Christmas In November!

“They do both provide, against Christmas do come,
To welcome their neighbors, good cheer to have some.
Good bread and good drink, a good fire in the hall,
Brawn, pudding, and souse, and good mustard withal.
Beef, mutton, and pork, and good pies of the best,
Pig, veal, goose, and capon, and turkey well drest,
Cheese, apples and nuts, and good carols to hear!”
–Thomas Tusser, “500 Points of Husbandry” (1573)

I loved researching Elizabethan Christmas traditions, because it just sounded like such a fun time! They really knew how to party, those Tudors. We might have Christmas decorations in the stores from Halloween on, but they celebrated the 12 Days of Christmas, from Christmas Eve on December 24 to Twelfth Day on January 6, and each day was filled with feasting, dancing, plays, fox hunts, gift-giving, and general silliness.

Many of the trappings of the holiday we would definitely recognize from our own deck-the-hallsing. Anything that was still green was used in copious amounts, such as holly, ivy, yew, and bay (hence the rhyme “Holly and ivy, box and bay, put in the house for Christmas day!”). The wreaths and swags would be tied up with ribbons and hung around the house, with the Yule log kicking things off on Christmas Eve. The men of the house would trek out into the woods to find the largest log possible and it would be paraded into the Great Hall, decorated with wreaths and ribbons. A bit of last year’s log was always saved to light the new one, and it was a tradition to sit around the fire and tell tales of Christmases past on that night.

We would also recognize the food! (Though maybe not all of it–how many of us have roasted peacock, redressed in its skin and feathers, on our holiday tables?) Roasted meats were big, of course–pork, beef, chicken, and the boar’s head of the song, along with stewed and spiced vegetables and fine white manchet bread. Queen Elizabeth, unlike her father, was a light eater, but she did love sweets, which were prominent on her Christmas table. Candied flowers, hard candies in a thick syrup called suckets (eaten with special sucket spoons), Portugese figs, precious Spanish oranges, fruit tarts, gingerbread, and the famous figgy pudding. The grand feasts ended with the parade of the subtlety, a sugar art sculpture. (In 1564, it was a candy Whitehall Palace, complete with a frozen sugar Thames). All this was washed down with rivers of wines (malmsey, Gascon, and Rhenish wines were the most popular at Court), beer, and ale, with lots of singing and goofiness predictably ensuing. In 1564, though, they could work off all this eating by skating, sledding, and hunting, thus keeping their fine figures to attract the Queen and other courtiers.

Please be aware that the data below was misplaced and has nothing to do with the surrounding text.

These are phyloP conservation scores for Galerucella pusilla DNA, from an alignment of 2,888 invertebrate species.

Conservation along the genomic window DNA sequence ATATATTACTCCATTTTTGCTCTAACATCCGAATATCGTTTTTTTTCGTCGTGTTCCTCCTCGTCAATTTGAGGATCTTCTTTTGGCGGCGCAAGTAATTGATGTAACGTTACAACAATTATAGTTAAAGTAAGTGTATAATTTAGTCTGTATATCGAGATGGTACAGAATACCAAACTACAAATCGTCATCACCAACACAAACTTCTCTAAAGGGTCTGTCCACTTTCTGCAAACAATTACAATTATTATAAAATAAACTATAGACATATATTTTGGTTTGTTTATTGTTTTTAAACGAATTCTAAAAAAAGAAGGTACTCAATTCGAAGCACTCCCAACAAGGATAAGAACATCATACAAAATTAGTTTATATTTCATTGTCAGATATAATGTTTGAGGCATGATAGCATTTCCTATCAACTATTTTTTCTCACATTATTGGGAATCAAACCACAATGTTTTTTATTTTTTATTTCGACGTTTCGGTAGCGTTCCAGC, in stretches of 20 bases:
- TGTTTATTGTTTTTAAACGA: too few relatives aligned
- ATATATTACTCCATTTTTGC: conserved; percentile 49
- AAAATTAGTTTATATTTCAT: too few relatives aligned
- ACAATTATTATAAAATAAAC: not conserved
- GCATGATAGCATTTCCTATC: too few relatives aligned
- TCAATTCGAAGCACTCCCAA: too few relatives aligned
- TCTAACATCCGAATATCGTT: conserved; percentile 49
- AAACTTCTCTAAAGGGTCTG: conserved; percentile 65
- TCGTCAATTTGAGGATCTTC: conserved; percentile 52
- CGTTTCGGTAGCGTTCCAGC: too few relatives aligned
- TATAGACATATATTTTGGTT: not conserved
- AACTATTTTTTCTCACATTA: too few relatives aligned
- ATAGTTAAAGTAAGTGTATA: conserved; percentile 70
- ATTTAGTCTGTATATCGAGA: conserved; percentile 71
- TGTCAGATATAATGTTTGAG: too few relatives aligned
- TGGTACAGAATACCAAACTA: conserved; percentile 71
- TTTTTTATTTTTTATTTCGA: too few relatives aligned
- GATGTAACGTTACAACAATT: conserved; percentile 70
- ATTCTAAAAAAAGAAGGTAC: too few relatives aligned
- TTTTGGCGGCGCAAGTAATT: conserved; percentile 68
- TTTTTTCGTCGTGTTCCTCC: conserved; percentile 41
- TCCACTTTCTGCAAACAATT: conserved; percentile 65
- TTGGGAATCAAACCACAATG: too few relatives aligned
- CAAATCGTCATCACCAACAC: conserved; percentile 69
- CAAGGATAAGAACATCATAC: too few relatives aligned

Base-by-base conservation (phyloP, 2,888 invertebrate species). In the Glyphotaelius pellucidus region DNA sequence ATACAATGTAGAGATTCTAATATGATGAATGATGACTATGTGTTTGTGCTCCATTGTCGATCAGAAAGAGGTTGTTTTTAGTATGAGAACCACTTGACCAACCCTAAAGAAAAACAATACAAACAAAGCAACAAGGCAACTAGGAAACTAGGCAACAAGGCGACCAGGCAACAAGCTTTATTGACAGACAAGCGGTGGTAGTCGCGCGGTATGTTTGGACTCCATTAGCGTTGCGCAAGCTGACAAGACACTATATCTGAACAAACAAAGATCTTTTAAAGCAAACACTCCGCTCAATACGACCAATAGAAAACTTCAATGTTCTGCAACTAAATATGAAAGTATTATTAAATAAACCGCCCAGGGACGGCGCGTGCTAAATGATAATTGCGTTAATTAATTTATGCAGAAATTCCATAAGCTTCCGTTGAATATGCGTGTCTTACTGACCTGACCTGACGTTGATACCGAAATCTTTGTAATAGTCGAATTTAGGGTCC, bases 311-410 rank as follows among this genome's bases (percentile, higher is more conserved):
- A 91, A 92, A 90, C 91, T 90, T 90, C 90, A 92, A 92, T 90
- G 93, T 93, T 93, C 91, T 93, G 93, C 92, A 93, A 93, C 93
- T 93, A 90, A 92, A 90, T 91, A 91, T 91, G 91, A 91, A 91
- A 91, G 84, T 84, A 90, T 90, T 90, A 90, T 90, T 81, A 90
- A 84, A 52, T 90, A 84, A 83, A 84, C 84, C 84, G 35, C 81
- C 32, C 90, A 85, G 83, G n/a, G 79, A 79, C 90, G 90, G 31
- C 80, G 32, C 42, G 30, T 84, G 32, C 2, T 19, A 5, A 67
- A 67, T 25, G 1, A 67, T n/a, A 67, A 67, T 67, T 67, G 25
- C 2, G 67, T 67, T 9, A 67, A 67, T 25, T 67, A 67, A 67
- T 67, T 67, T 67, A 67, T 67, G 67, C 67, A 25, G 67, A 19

On my website I have a few Elizabethan-era recipes for the holidays, but this was my favorite (the famous roasted peacock):

“Take a peacock, break its neck and drain it. (Super easy, right?) Carefully skin it, keeping the skin and feathers together with the head still attached at the end of the neck. Roast only the bird with its legs tucked under. When it is roasted enough, (how do we do this without pre-heating??) take it out and let it cool. Sprinkle cumin on the inside of the skin, then wind it with the feathers and the tail about the body. Serve with the tail feathers upright, its neck propped up from within, and a lighted taper in its beak. If it is a royal dish, cover the beak with fine gold leaf. Carry the bird to the table at the head of a procession of lower dishes for to be sampled first by the monarch. Serve with ginger sauce.”

What are your favorite holiday traditions??? Any special foods you like to serve (besides peacock?). Would anyone else besides me like a time machine to go back and have Christmas in Tudor England (or any other period), just once?

About Amanda McCabe/Laurel McKee

Writer (as Amanda McCabe, Laurel McKee, Amanda Carmack), history geek, yoga enthusiast, pet owner!
This entry was posted in Uncategorized and tagged . Bookmark the permalink.

12 Responses to Christmas In November!

Comments are closed.